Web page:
For centuries, women’s fashion has instinctively changed how history plays out. From outer garments to underwear, clothing is a reflection of the political climates at any given point in time.
The Henry Morrison Flagler Museum portrays this phenomenon in its most recent exhibit, “Inside Out: Women’s Fashion from Foundation to Silhouette.”
“It is absolutely a feminsit issue,” self-proclaimed feminist Grace Abbot said. “What women wore then and what they wear now is extremely relevant.”
The exhibit examines the relationship between American women and their undergarments against a backdrop of fashion, sociological changes and political climate, according to the Flagler Museum’s website.
“The thing that occurred to me from the very beginning was the modification of women’s bodies for advertising and marketing,” San Angelo Museum Director Howard Taylor said. “It’s not a new idea by any means.”
Since the late 1700s, the roles of women in American society have shaped, and been shaped by, what women wear and feminist movements, according to the Flagler Museum’s website.
“One time I just casually mentioned, I really didn’t mean it, an exhibit on the history of women’s underwear,” Taylor said. “The idea of the human body in Western culture is pervasive about the beauty of the human body, and I thought, ‘Well, I could do something with that.’”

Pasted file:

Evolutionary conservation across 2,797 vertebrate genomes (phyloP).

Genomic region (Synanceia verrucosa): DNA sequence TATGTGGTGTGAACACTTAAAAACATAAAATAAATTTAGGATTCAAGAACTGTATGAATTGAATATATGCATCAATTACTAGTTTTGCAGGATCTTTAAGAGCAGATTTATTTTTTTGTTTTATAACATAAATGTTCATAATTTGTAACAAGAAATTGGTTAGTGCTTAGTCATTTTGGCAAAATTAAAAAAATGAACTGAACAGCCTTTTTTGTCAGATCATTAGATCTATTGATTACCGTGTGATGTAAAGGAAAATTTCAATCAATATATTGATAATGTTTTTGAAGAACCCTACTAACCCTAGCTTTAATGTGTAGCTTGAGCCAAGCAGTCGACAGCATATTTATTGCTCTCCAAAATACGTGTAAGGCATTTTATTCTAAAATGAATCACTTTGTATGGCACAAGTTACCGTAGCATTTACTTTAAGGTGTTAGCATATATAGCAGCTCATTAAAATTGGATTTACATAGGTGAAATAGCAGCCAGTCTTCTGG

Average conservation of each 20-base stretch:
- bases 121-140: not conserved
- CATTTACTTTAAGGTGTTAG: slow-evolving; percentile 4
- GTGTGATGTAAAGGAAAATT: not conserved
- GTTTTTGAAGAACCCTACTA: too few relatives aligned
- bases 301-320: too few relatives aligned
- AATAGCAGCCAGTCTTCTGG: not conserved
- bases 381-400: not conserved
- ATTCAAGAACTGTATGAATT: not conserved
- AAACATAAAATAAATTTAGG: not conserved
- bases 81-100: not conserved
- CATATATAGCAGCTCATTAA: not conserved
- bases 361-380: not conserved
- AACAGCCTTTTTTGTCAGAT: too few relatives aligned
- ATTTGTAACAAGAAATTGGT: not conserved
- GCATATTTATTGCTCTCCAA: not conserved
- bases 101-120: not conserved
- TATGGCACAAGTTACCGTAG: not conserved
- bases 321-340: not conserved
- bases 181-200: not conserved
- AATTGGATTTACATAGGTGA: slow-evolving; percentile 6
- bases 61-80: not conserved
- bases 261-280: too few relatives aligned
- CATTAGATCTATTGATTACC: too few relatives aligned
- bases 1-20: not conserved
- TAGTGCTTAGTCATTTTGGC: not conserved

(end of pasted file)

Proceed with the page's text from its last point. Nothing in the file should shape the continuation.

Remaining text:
The exhibit portrayed undergarments and women's accessories from seven different eras, all of which were extremely influential in American history.
“I started seeing underwear everywhere I’d go,” Taylor said. “In every age, women were trying to achieve a certain shape or silhouette, and so I should not just do underwear, but show that and explain how they achieve that silhouette. That was the idea that persisted.”
When Taylor discovered that the Louvre in Paris created a similar exhibit five years ago, it gave him courage that he wasn’t the only one tackling the topic.
Taylor and his team decided the exhibit would be exclusively American, as the American Revolution was a significant turning point for women’s fashion, according to Taylor.
“Walking around the exhibit, it was really centered around what kinds of corsets and undergarments women were forced to wear,” Abbot said. “I never even thought about how much [women’s fashion] has changed since then.”
Taylor, along with undergarment experts, historians and professional mold makers, brought the exhibit to life.
“With each era there is a door that sort of symbolizes that era, so you really get to see the unveiled thing and how the silhouette was built,” Taylor explained. “Each era is colorized with a collection of what was popular with color design of each era.”
While Taylor was initially hesitant about an exhibit on women’s underwear, the idea grew into a highly influential portrayal of feminist history.
“The exhibit took a lot of planning, a lot of marketing and a lot of advertising,” Taylor said. “We made a lot of changes for it to be what it is.”
By Sofia Jas